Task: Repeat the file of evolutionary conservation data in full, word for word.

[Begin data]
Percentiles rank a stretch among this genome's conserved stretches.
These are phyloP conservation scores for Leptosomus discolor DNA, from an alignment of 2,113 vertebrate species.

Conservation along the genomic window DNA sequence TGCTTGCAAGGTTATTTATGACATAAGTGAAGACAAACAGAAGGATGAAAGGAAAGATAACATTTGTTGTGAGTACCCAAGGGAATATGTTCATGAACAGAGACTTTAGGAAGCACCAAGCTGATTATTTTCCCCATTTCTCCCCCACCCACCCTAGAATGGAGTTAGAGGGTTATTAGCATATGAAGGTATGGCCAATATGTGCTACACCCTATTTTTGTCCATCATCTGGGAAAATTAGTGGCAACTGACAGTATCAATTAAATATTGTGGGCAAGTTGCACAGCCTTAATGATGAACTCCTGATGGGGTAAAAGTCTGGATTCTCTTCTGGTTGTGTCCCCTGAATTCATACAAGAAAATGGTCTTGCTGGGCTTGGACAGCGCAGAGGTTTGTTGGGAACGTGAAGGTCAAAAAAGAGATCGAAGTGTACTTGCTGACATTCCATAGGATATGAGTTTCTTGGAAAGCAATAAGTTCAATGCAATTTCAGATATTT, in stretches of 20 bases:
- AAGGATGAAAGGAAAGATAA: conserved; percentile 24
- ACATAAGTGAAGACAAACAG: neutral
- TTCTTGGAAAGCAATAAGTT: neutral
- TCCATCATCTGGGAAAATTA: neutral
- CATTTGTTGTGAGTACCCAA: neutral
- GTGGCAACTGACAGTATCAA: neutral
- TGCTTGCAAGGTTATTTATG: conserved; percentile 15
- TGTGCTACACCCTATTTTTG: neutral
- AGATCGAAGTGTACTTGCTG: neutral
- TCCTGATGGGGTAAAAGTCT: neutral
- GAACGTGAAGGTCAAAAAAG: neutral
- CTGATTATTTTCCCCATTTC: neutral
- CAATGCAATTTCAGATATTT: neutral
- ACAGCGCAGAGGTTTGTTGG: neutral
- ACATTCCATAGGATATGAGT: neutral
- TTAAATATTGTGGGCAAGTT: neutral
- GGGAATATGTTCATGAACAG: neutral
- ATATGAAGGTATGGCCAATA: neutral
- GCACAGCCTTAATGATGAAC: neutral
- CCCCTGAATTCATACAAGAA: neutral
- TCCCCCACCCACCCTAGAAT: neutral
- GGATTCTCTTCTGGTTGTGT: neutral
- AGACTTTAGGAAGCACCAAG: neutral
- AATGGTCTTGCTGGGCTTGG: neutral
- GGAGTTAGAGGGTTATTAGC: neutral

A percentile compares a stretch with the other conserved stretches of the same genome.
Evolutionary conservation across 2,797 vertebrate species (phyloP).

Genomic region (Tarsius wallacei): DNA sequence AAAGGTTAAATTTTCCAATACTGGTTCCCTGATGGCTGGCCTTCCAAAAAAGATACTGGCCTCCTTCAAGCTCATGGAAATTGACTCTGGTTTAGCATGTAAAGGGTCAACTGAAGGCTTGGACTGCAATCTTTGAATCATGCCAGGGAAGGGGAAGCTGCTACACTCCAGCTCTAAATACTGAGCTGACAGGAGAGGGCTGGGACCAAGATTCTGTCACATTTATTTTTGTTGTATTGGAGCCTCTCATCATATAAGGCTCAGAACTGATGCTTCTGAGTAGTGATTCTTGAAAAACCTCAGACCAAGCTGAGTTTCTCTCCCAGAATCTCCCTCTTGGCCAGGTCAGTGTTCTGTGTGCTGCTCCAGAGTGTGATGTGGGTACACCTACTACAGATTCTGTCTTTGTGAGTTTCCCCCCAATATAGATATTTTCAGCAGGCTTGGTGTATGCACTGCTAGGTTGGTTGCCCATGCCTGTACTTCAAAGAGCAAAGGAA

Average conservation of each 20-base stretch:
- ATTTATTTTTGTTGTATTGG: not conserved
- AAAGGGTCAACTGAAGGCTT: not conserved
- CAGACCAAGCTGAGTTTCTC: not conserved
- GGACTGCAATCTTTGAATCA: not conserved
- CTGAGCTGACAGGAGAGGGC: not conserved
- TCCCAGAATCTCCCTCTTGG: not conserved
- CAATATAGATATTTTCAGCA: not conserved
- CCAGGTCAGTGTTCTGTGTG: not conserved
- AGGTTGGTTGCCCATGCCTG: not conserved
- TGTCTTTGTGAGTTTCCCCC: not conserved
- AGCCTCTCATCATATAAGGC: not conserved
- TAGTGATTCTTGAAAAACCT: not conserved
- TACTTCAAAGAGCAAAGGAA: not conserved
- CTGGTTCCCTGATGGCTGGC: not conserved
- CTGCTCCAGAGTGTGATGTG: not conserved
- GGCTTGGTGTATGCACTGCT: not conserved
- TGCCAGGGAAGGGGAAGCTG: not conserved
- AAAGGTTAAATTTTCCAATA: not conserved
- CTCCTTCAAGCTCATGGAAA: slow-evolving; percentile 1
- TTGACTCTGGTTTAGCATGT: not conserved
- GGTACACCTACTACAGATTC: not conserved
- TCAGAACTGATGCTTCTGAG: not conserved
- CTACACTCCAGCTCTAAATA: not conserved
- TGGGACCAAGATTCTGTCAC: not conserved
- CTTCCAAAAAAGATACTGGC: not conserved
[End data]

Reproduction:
Percentiles rank a stretch among this genome's conserved stretches.
These are phyloP conservation scores for Leptosomus discolor DNA, from an alignment of 2,113 vertebrate species.

Conservation along the genomic window DNA sequence TGCTTGCAAGGTTATTTATGACATAAGTGAAGACAAACAGAAGGATGAAAGGAAAGATAACATTTGTTGTGAGTACCCAAGGGAATATGTTCATGAACAGAGACTTTAGGAAGCACCAAGCTGATTATTTTCCCCATTTCTCCCCCACCCACCCTAGAATGGAGTTAGAGGGTTATTAGCATATGAAGGTATGGCCAATATGTGCTACACCCTATTTTTGTCCATCATCTGGGAAAATTAGTGGCAACTGACAGTATCAATTAAATATTGTGGGCAAGTTGCACAGCCTTAATGATGAACTCCTGATGGGGTAAAAGTCTGGATTCTCTTCTGGTTGTGTCCCCTGAATTCATACAAGAAAATGGTCTTGCTGGGCTTGGACAGCGCAGAGGTTTGTTGGGAACGTGAAGGTCAAAAAAGAGATCGAAGTGTACTTGCTGACATTCCATAGGATATGAGTTTCTTGGAAAGCAATAAGTTCAATGCAATTTCAGATATTT, in stretches of 20 bases:
- AAGGATGAAAGGAAAGATAA: conserved; percentile 24
- ACATAAGTGAAGACAAACAG: neutral
- TTCTTGGAAAGCAATAAGTT: neutral
- TCCATCATCTGGGAAAATTA: neutral
- CATTTGTTGTGAGTACCCAA: neutral
- GTGGCAACTGACAGTATCAA: neutral
- TGCTTGCAAGGTTATTTATG: conserved; percentile 15
- TGTGCTACACCCTATTTTTG: neutral
- AGATCGAAGTGTACTTGCTG: neutral
- TCCTGATGGGGTAAAAGTCT: neutral
- GAACGTGAAGGTCAAAAAAG: neutral
- CTGATTATTTTCCCCATTTC: neutral
- CAATGCAATTTCAGATATTT: neutral
- ACAGCGCAGAGGTTTGTTGG: neutral
- ACATTCCATAGGATATGAGT: neutral
- TTAAATATTGTGGGCAAGTT: neutral
- GGGAATATGTTCATGAACAG: neutral
- ATATGAAGGTATGGCCAATA: neutral
- GCACAGCCTTAATGATGAAC: neutral
- CCCCTGAATTCATACAAGAA: neutral
- TCCCCCACCCACCCTAGAAT: neutral
- GGATTCTCTTCTGGTTGTGT: neutral
- AGACTTTAGGAAGCACCAAG: neutral
- AATGGTCTTGCTGGGCTTGG: neutral
- GGAGTTAGAGGGTTATTAGC: neutral

A percentile compares a stretch with the other conserved stretches of the same genome.
Evolutionary conservation across 2,797 vertebrate species (phyloP).

Genomic region (Tarsius wallacei): DNA sequence AAAGGTTAAATTTTCCAATACTGGTTCCCTGATGGCTGGCCTTCCAAAAAAGATACTGGCCTCCTTCAAGCTCATGGAAATTGACTCTGGTTTAGCATGTAAAGGGTCAACTGAAGGCTTGGACTGCAATCTTTGAATCATGCCAGGGAAGGGGAAGCTGCTACACTCCAGCTCTAAATACTGAGCTGACAGGAGAGGGCTGGGACCAAGATTCTGTCACATTTATTTTTGTTGTATTGGAGCCTCTCATCATATAAGGCTCAGAACTGATGCTTCTGAGTAGTGATTCTTGAAAAACCTCAGACCAAGCTGAGTTTCTCTCCCAGAATCTCCCTCTTGGCCAGGTCAGTGTTCTGTGTGCTGCTCCAGAGTGTGATGTGGGTACACCTACTACAGATTCTGTCTTTGTGAGTTTCCCCCCAATATAGATATTTTCAGCAGGCTTGGTGTATGCACTGCTAGGTTGGTTGCCCATGCCTGTACTTCAAAGAGCAAAGGAA

Average conservation of each 20-base stretch:
- ATTTATTTTTGTTGTATTGG: not conserved
- AAAGGGTCAACTGAAGGCTT: not conserved
- CAGACCAAGCTGAGTTTCTC: not conserved
- GGACTGCAATCTTTGAATCA: not conserved
- CTGAGCTGACAGGAGAGGGC: not conserved
- TCCCAGAATCTCCCTCTTGG: not conserved
- CAATATAGATATTTTCAGCA: not conserved
- CCAGGTCAGTGTTCTGTGTG: not conserved
- AGGTTGGTTGCCCATGCCTG: not conserved
- TGTCTTTGTGAGTTTCCCCC: not conserved
- AGCCTCTCATCATATAAGGC: not conserved
- TAGTGATTCTTGAAAAACCT: not conserved
- TACTTCAAAGAGCAAAGGAA: not conserved
- CTGGTTCCCTGATGGCTGGC: not conserved
- CTGCTCCAGAGTGTGATGTG: not conserved
- GGCTTGGTGTATGCACTGCT: not conserved
- TGCCAGGGAAGGGGAAGCTG: not conserved
- AAAGGTTAAATTTTCCAATA: not conserved
- CTCCTTCAAGCTCATGGAAA: slow-evolving; percentile 1
- TTGACTCTGGTTTAGCATGT: not conserved
- GGTACACCTACTACAGATTC: not conserved
- TCAGAACTGATGCTTCTGAG: not conserved
- CTACACTCCAGCTCTAAATA: not conserved
- TGGGACCAAGATTCTGTCAC: not conserved
- CTTCCAAAAAAGATACTGGC: not conserved